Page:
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What's the best helpful psychology book that you have ever read?

 
 
Reply Wed 29 Sep, 2010 07:35 pm
How is it helpful?
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Pemerson
 
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Reply Sun 17 Oct, 2010 07:21 pm
@stevenya,
stevenya wrote:

How is it helpful?

Actually, I don't think I've ever read a book on psychology. I took two courses on the subject in college but don't recall a thing.

Read books, any and all books (or listen, whatever you prefer). All of them have something to do with psychology. They are about people, no?

When you experience problems, you could read a book or two about how someone else solved that particular problem. How about just living every day, find something fun to do. Work out, play sports, take courses, get out among people. Stop worrying about yourself. You're probably just fine.
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NoOne phil
 
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Reply Sat 30 Oct, 2010 11:21 am
@stevenya,
The Jedeo-Christian Scripture. I actually typed the entire text into computer once.
stevenya wrote:

How is it helpful?

That is too big a subject to handle here.
Let me explain different methods of writing.
Take the Aristotlean Method. Simply direct.
Take the Platonic. He is preserving a theory of psychology, one that recognizes both emotion and reason. Now, Take these two elements and use them to construct a series of dialogs. The form, the definition, which the dialog is demonstrating is used as the outline of the text, the text however is exampling material difference in the form. In order to understand the work, one must be able to see the form over the work itself. A form of writing I have never seen anyone ever even suspect.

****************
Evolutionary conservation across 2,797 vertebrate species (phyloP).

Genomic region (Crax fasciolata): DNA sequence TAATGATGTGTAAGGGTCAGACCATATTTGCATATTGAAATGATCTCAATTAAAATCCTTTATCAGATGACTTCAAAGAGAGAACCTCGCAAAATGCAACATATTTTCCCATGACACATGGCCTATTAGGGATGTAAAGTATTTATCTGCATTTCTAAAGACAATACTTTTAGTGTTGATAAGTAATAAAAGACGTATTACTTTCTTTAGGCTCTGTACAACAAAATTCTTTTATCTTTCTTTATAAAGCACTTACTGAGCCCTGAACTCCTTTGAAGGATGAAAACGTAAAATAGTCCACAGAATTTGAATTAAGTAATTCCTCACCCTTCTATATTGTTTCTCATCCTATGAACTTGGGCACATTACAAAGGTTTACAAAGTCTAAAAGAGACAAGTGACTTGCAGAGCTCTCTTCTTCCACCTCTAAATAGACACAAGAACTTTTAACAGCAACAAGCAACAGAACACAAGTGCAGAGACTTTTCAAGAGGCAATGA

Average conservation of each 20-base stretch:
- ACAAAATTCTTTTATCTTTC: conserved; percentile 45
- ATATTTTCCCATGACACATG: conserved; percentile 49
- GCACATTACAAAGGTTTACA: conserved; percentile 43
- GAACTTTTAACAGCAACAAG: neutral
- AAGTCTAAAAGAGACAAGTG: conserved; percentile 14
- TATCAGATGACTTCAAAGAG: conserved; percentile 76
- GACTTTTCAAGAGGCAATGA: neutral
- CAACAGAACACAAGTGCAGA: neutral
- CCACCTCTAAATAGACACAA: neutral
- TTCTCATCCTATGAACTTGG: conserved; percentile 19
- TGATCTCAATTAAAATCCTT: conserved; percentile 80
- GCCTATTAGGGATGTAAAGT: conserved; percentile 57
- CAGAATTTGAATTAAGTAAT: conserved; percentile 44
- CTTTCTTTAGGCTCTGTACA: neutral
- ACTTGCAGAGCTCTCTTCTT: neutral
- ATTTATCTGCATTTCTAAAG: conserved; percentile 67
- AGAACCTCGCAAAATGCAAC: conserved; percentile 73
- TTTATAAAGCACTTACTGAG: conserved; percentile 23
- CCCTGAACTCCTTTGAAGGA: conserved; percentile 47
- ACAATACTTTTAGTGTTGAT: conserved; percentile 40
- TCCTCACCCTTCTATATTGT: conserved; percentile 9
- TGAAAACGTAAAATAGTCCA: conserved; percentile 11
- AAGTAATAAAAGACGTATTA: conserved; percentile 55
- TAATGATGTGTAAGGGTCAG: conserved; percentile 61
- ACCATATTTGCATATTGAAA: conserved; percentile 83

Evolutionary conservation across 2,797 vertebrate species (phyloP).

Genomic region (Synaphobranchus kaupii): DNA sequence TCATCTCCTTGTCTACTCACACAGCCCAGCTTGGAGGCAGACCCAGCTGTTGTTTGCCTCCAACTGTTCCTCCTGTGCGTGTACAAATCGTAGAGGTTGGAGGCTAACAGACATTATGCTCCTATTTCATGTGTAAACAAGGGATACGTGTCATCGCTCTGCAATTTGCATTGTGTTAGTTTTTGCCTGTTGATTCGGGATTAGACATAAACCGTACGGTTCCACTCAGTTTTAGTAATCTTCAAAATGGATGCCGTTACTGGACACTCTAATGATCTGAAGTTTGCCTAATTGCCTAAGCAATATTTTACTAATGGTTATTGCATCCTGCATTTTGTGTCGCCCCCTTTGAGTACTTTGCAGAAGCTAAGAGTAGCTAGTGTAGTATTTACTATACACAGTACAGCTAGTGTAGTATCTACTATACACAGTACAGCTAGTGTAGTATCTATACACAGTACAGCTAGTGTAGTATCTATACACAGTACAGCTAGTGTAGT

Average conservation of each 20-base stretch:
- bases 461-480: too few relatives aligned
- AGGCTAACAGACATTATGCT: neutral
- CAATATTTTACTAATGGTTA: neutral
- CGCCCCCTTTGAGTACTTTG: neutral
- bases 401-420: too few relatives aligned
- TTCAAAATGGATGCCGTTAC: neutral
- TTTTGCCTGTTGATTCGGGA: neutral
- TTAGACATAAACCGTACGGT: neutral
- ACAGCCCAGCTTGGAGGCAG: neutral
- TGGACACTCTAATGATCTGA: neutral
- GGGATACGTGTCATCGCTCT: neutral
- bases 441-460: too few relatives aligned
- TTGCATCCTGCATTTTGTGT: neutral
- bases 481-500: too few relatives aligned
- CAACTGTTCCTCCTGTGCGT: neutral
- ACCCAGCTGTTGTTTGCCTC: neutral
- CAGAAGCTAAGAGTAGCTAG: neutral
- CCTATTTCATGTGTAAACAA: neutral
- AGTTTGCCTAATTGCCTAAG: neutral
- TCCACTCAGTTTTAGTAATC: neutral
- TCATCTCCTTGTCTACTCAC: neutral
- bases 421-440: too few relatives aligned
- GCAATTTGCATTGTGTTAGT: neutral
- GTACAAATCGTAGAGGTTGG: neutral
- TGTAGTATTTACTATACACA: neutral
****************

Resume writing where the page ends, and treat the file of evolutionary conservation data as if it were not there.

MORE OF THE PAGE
Now, Take it one step further,
The Judeo-Christian Scripture which tells the reader two important things, it is sealed to man's understanding, 2 that the heart (which is a metaphor for mind) will be tested.
The text itself, through the use of metaphor, cannot be understood at all, unless one is thinking and processing information by the principles of judgment itself. However, the metaphorical content is simultaneously effecting the emotional centers of the reader. Appearance and Reality is being exercised a great deal more completly than Plato did.
The Judeo-Christian Scripture also tells us that one day the mind of man will start to understand, and that what he thought he once knew, would be demolished---exactly the effect of understanding by rote to understanding by reason. Also, one is being told through this that the mind of man is not only evolving, but is being deliberately evolved.
The evolution of man is directly related to his linguistic ability. He cannot understand beyond it. Therefore, the greater one's linguistic ability, the less they will be able to converse with those around them. No amount of words can make a monkey undstand Spot Dick and Jane, yet it can learn enough linguistic skills to do as it is told.

When people are habitualized by learning by rote, by the use of language by rote, they never even suspect modes well beyond it.
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